The Power of Small Rewards

Lately I’ve been doing some big thinking. And when that happens, I know what comes next. A project planning session or two or three…  And that means time spent on the whiteboard to diagram the broad strokes, chunk things into smaller goals, and make lists.

When I get into project planning mode like this, I confess that I sometimes forget to set milestones with small rewards along the way…. even though I know better.

It’s a well known fact that employees perform better when rewarded, children behave better when rewarded, and competitors who enjoy competing for prizes and recognition see these as rewards for their hard work.  And so do I.

I know I’m not the only one who forgets or maybe even has outright resistance to the idea of rewards. Several years ago, a student in one of my classes said that making a list of rewards caused her inner critic’s voice (which reminded her of her father’s voice) to say, “You don’t need any rewards… just do it!”

But really, the act of being kind to ourselves with rewards helps us to get what we want.

“You get what you reward. Be clear about what you want to get and systematically reward it.”
~ Bob Nelson

In case you’re still thinking, “The only reward I need is the satisfaction that comes when reaching the finish line,” check out the following list of benefits that prove my point about the power of small rewards.

Rewarding yourself along the way:

  1. Simply makes achieving goals more fun.
  2. Provides incentive and motivation. Looking forward to a reward will help when you hit roadblocks and need to take detours. Also, rewards represent milestones. When you complete the task, you take your reward, scratch that item off the list, and get the feeling of forward momentum.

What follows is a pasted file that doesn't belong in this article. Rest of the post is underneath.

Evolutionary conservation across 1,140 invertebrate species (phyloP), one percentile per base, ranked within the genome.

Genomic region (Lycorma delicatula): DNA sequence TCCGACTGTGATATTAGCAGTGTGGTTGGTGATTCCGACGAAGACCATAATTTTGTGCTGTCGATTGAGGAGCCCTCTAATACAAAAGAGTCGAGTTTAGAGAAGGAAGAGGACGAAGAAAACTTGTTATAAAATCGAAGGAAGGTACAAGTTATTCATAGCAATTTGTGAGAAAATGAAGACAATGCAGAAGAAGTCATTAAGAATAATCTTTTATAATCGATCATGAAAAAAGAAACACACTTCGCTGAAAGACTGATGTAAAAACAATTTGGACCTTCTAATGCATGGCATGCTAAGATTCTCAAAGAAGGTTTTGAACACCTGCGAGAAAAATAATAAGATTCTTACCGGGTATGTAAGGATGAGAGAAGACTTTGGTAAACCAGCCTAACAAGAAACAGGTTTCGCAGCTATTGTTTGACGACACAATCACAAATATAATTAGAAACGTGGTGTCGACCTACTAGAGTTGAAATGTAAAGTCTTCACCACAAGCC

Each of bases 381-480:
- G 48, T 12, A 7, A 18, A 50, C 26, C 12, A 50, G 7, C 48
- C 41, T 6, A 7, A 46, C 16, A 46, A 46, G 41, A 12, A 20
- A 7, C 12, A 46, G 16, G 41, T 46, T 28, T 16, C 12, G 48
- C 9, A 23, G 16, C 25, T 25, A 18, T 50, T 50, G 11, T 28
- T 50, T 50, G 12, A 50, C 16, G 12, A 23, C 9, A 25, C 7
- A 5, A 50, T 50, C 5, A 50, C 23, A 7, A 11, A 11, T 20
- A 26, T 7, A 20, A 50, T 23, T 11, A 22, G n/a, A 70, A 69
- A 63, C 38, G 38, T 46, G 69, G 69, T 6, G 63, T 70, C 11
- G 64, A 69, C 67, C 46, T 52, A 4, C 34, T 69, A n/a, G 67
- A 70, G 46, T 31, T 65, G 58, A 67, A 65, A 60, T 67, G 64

3. Increases positivity.  Rewarding accomplishments leads to positive thoughts.  And when you put positive energy out there, you attract positive people and things to help you get what you want. People and opportunities come to you like moths to a light.
  4. Engages your inner child who has been trained to want the gold star. C’mon, you know you want the gold star! Also, engaging your inner child makes goal achieving more fun (see #1). By the way, a small reward idea:  give yourself actual gold stars as rewards or just do stuff your inner child likes to do. Personally, I love kids’ coloring books like the ones you get at the dollar store.  Those grownup coloring books you can buy everywhere these days? I like them, but it’s just not the same as doing a wordsearch in my Star Wars Jumbo Coloring and Activity Book!
  5. Is an expression of gratitude, and saying thank you to yourself with a reward for accomplishing something also increases positivity (see #3). Just try to complain about something when you’re feeling gratitude. Can’t hold both thoughts in your head at once, can you?

Okay, now it’s time for me go make my list of small rewards. Definitely going to put a trip to the dollar store on my list.  What about you? If you use small rewards along the way, I’d love to hear what you like to do!
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Angela Loeb is into self-development… learning it, teaching it, and supporting others who do too.
More at http://www.InSyncResources.com

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